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CRASH

Rio-Paris crash victims’ bodies return to France

The last salvaged bodies and wreckage from the Air France flight that crashed into the Atlantic in 2009 arrived by boat in a French harbour on Thursday.

Rio-Paris crash victims' bodies return to France
ABr

The last salvaged bodies and wreckage from the Air France flight that crashed into the Atlantic in 2009 arrived by boat in a French harbour on Thursday.

Back from a months-long mission dredging the depths of the ocean, the Ile-de-Sein salvage ship pulled into Bayonne harbour in southwestern France at dawn in the rain and fog, an APF reporter witnessed.

Authorities said it was carrying four containers – three with wreckage from the Airbus 330 plane and the last with remains of 104 of the 228 people killed in the crash, dredged from thousands of metres (yards) under the sea.

Authorities closed off the harbour to onlookers out of respect for the victims’ families. Officials said a short ceremony was planned when the bodies were unloaded.

The BEA aviation authority investigating the crash said the human remains will be transferred to a forensic mortuary for examination, and the plane wreckage to a hangar.

Rescue workers recovered 50 bodies in the days immediately after the crash.

More than 70 could not be retrieved in the two years of searching.

The plane crashed en route from Rio de Janeiro to Paris on June 1, 2009. It took investigators until last month to salvage the black-box flight recorders from the wreck on the ocean bed.

According to information from the flight data recorders, released earlier by the BEA, the pilots saw conflicting speeds on their instruments as the plane stalled and fell into the sea.

The BEA is due to deliver a report in July on the causes of the crash.

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AIR FRANCE

Air France, Hop! to cut 7,580 jobs

Air France management said Friday it planned to eliminate 7,580 jobs at the airline and its regional unit Hop! by the end of 2022 because of the coronavirus crisis.

Air France, Hop! to cut 7,580 jobs
An Air France plane lands at JFK airport in New York. Image: STAN HONDA / AFP

The carrier wants to get rid of 6,560 positions of the 41,000 at Air France, and 1,020 positions of the 2,420 at Hop!, according to a statement issued after meetings between managers and staff representatives.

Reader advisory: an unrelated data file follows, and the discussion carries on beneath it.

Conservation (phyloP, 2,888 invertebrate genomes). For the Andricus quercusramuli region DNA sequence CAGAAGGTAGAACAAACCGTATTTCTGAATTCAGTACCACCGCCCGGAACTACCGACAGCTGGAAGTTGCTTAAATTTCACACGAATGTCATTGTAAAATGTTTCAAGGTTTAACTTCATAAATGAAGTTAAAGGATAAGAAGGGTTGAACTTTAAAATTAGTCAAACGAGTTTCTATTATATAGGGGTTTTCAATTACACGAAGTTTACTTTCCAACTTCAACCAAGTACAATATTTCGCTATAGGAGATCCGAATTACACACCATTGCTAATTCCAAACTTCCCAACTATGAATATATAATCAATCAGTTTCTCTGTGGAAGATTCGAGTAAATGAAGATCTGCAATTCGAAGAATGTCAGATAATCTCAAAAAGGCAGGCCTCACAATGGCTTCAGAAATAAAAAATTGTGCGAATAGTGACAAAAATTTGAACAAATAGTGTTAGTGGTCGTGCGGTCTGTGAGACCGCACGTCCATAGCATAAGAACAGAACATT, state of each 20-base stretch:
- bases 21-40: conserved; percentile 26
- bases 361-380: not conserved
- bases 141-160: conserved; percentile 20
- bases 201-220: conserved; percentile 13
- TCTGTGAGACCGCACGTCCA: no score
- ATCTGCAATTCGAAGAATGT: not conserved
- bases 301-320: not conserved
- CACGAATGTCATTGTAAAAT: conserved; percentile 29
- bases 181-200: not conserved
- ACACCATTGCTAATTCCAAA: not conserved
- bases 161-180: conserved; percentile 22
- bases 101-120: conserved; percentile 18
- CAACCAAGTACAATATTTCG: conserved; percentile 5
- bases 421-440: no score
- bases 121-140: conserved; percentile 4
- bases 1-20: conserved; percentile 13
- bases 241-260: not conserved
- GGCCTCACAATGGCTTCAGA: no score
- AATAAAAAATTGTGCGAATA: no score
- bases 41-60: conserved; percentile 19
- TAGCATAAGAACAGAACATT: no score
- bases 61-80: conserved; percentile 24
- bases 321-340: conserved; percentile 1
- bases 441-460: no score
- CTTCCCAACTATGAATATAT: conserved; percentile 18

“For three months, Air France's activity and turnover have plummeted 95 percent, and at the height of the crisis, the company lost 15 million euros a day,” said the group, which anticipated a “very slow” recovery.

The aviation industry has been hammered by the travel restrictions imposed to contain the virus outbreak, with firms worldwide still uncertain when they will be able to get grounded planes back into the air.

Air France said it wanted to begin a “transformation that rests mainly on changing the model of its domestic activity, reorganising its support functions and pursuing the reduction of its external and internal costs”.

The planned job cuts amount to 16 percent of Air France's staff and 40 percent of those at Hop!

With the focus on short-haul flights, management is counting mainly on the non-replacement of retiring workers or voluntary departures and increasing geographic mobility.

However, unions warn that Air France may resort to layoffs for the first time, if not enough staff agree to leave or move to other locations. 

'Crisis is brutal'

Shaken heavily by the coronavirus crisis, like the entire aviation sector, the Air France group launched a reconstruction plan aiming to reduce its loss-making French network by 40 percent through the end of 2021.

“The crisis is brutal and these measures are on an unprecedented scale,” CEO Anne Rigail conceded in a message to employees, a copy of which AFP obtained. They also include, she said, “salary curbs with a freeze on general and individual increases (outside seniority and promotions) for all in 2021 and 2022,” including executives of Air France.

The airline told AFP earlier this week that: “The lasting drop in activity and the economic context due to the COVID-19 crisis require the acceleration of Air France's transformation.”

Air France-KLM posted a loss of 1.8 billion euros in the first quarter alone, and has warned it could be years before operations return to pre-coronavirus levels.

Air France has been offered seven billion euros in emergency loans from the French state or backed by it, while the Dutch government approved a 3.4 billion euro package of bailout loans for KLM last week.

The group joins a long list of airlines that have announced job cuts in recent weeks.

Lufthansa is to slash 22,000 jobs, British Airways 12,000, Delta Air Lines 10,000 and Qantas 6,000.

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